It's our annual, end-of-school-hop-on-the-ferry-drive-to-the-interior camping trip and we've just arrived at Paul Lake Provincial Park. The campground is full - it is Canada Day after all - and we are perched at the end of what is essentially a parking lot. A parking lot with spectacular views of the lake and a cool shower close by. It is hot and dusty and my teenager is moaning. I want to jump in the lake so desperately.
But there are chores to do - setting up camp and all that implies: assembling tent poles, inflating mattresses, organizing food and drink and camp chairs and camp stoves. I am not doing a damn thing. I am standing, sitting, pacing. I am about as useful as a turnip.
The day before we left the island, I saw John, my cast man at the orthopaedic clinic. He was casting me for the third time in 6 months, but this time it was my right arm.
A month previous, in my desperate search for a surgeon, I had paid $500 for a surgical consultation at a private clinic in Vancouver. This new surgeon examined me and proposed the exact procedure I didn't need at a cost of about $8000. He did, however, cut off the 4 1/2-month-old cast that encased my left arm. I had been anxious to have it removed, something no one would do without a surgeon's requisition. I didn't have a surgeon, yadda yadda...there is a hole in the bucket dear Liza, dear Liza...so I guess that was worth the $500.
Anyway, John was acting on orders from Dr.G. and was prepping his materials when I asked for a light summer colour in fibreglass. Sorry, but we're all out of gortex right now, I can only do a plaster cast, John shouts from the computer. Turns out, there is no gortex in any of the hospitals on the southern part of the island. Will take about 2 weeks, John tells me. When did I start living on Gilligan's Island? It's the beginning of summer and I'm about to leave for the lake for a week. Me and my old-school plaster cast. I can't quite believe it.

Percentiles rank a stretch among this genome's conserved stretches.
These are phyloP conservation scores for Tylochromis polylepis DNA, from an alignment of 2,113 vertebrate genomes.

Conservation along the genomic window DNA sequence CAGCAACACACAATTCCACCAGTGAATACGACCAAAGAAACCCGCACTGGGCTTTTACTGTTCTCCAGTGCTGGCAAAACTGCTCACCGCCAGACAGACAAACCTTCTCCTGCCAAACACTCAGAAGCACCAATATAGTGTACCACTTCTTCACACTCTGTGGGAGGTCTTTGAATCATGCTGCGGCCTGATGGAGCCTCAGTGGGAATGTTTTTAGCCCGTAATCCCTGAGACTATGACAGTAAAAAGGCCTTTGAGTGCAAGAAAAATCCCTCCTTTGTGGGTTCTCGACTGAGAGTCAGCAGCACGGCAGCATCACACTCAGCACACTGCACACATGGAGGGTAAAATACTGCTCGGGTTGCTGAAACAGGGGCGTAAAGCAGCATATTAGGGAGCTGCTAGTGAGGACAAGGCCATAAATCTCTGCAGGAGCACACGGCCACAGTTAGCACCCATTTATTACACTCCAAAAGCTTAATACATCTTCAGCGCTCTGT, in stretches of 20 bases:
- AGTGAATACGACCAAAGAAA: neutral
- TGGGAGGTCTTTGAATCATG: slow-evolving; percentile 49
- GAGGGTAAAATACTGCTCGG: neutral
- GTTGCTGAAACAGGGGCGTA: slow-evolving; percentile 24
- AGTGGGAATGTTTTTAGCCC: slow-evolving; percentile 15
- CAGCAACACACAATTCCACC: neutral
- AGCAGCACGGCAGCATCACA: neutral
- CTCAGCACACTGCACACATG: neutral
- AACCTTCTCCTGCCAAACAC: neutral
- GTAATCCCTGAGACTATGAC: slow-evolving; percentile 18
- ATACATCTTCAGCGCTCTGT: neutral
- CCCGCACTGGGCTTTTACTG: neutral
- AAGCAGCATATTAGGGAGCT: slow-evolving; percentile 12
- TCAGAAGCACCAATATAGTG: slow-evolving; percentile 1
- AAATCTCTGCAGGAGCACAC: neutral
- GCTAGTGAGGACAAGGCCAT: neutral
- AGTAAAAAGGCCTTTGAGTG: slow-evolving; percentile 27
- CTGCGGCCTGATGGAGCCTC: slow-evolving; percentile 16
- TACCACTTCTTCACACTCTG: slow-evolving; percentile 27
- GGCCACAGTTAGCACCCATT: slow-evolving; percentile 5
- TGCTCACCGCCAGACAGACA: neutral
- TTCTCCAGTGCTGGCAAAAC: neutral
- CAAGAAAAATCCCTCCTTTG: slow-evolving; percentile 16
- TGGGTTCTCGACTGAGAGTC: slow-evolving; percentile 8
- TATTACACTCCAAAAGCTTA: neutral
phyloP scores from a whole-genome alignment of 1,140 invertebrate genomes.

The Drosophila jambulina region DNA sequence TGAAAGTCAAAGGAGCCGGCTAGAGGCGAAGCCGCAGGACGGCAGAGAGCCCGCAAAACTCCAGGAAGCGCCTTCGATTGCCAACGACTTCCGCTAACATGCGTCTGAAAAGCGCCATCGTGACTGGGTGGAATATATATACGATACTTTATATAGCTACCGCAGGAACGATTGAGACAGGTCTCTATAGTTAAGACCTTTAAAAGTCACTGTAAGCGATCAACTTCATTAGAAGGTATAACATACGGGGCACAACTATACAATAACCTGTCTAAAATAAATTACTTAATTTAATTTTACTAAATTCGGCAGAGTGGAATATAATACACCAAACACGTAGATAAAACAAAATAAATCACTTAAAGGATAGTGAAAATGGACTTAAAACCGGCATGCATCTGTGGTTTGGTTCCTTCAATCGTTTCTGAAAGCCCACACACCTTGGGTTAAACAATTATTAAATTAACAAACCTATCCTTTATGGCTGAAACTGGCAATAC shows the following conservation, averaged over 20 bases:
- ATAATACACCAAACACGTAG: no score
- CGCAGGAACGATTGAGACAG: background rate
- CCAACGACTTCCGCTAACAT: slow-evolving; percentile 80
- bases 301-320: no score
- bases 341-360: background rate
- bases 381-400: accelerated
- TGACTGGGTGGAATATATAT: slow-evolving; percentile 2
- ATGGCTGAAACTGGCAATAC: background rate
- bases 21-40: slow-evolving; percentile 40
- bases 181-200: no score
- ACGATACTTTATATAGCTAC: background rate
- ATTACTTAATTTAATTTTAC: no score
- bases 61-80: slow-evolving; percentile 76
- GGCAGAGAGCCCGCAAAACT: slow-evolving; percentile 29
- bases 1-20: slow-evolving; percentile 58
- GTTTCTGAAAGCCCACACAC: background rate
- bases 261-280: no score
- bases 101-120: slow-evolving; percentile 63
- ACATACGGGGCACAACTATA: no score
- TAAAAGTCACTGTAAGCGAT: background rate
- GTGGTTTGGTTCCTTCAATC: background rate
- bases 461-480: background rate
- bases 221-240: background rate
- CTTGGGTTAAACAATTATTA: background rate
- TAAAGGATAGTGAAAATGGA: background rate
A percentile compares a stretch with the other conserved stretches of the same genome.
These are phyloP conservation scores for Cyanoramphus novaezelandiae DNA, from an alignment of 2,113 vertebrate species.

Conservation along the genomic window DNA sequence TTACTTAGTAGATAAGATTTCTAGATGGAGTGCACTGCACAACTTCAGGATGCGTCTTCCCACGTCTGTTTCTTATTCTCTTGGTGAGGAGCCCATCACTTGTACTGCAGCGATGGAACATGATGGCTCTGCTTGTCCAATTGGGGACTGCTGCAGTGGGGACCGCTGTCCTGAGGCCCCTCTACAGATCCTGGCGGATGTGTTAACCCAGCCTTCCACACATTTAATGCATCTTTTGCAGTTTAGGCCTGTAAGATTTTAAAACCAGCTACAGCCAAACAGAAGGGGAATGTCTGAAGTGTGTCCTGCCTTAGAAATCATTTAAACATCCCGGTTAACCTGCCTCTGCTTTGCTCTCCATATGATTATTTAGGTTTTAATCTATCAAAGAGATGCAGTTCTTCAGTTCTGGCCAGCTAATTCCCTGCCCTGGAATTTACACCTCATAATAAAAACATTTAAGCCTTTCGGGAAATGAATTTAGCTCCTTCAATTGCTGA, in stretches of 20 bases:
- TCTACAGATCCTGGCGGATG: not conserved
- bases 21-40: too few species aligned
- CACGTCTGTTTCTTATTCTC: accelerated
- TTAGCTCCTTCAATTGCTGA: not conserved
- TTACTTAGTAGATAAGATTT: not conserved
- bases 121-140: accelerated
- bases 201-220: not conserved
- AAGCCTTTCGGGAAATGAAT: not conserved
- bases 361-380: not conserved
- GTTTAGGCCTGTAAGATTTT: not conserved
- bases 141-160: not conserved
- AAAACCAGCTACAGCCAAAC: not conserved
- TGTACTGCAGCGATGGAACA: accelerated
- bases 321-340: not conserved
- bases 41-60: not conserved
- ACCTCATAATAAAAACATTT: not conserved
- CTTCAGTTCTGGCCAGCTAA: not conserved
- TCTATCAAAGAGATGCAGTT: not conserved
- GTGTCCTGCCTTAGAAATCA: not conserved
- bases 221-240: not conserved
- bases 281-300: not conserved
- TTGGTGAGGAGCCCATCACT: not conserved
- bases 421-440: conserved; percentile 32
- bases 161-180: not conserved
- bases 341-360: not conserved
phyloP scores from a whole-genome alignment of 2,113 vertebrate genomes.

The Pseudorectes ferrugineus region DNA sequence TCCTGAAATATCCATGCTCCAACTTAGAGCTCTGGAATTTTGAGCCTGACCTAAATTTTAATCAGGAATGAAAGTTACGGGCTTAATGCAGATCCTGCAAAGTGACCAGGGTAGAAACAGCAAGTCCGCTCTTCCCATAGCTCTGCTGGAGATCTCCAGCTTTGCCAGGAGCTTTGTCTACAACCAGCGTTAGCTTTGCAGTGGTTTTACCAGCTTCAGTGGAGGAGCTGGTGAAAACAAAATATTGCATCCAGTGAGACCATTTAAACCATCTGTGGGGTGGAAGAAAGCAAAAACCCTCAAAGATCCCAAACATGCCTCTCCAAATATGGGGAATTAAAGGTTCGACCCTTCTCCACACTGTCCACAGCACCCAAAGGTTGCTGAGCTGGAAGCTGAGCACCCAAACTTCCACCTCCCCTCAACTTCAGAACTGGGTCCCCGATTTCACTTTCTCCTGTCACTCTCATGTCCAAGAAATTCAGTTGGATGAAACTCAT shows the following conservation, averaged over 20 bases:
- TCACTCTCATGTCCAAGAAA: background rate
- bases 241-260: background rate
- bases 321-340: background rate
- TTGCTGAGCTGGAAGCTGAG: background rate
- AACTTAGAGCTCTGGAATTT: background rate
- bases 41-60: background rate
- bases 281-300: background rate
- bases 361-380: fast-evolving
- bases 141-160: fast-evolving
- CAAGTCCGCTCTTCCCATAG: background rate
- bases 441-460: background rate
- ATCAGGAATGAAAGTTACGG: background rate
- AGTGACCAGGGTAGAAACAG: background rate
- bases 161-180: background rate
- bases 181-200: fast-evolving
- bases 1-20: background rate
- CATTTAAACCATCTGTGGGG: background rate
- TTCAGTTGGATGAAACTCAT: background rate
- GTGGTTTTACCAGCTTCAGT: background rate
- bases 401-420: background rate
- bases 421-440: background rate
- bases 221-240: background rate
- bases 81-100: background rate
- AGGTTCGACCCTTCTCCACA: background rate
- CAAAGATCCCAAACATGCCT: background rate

So here I am, Mrs. Turnip, with a left arm so weak I can't trust it with a cup of coffee and a right arm weighted down in layers of plaster, dreaming about swimming in the lake and helplessly watching my husband do virtually everything.
As the week passes, we settle into a routine of early morning walks, midday swimming, and afternoon excursions. The same families seem to gather at the lake shore by mid-morning and there is an easy rapport amongst us all. I've wrapped my plaster in a plastic grocery bag, securing it with elastic bands. I splash a little at the water's edge when the heat becomes unbearable.
One of the dads around that week, middle-aged with a bit of paunch and goofy look, makes a new wisecrack about my cast every morning. What does the other guy look like? Time to stop skateboarding, hey! It makes me crazy. I see him lumbering towards me with a floating duck ring under his arm. He's smiling and about to greet me with something spectacularly unfunny about my cast. I sigh.
It's going to be a long,
|Bananarama - Cruel Summer .mp3|
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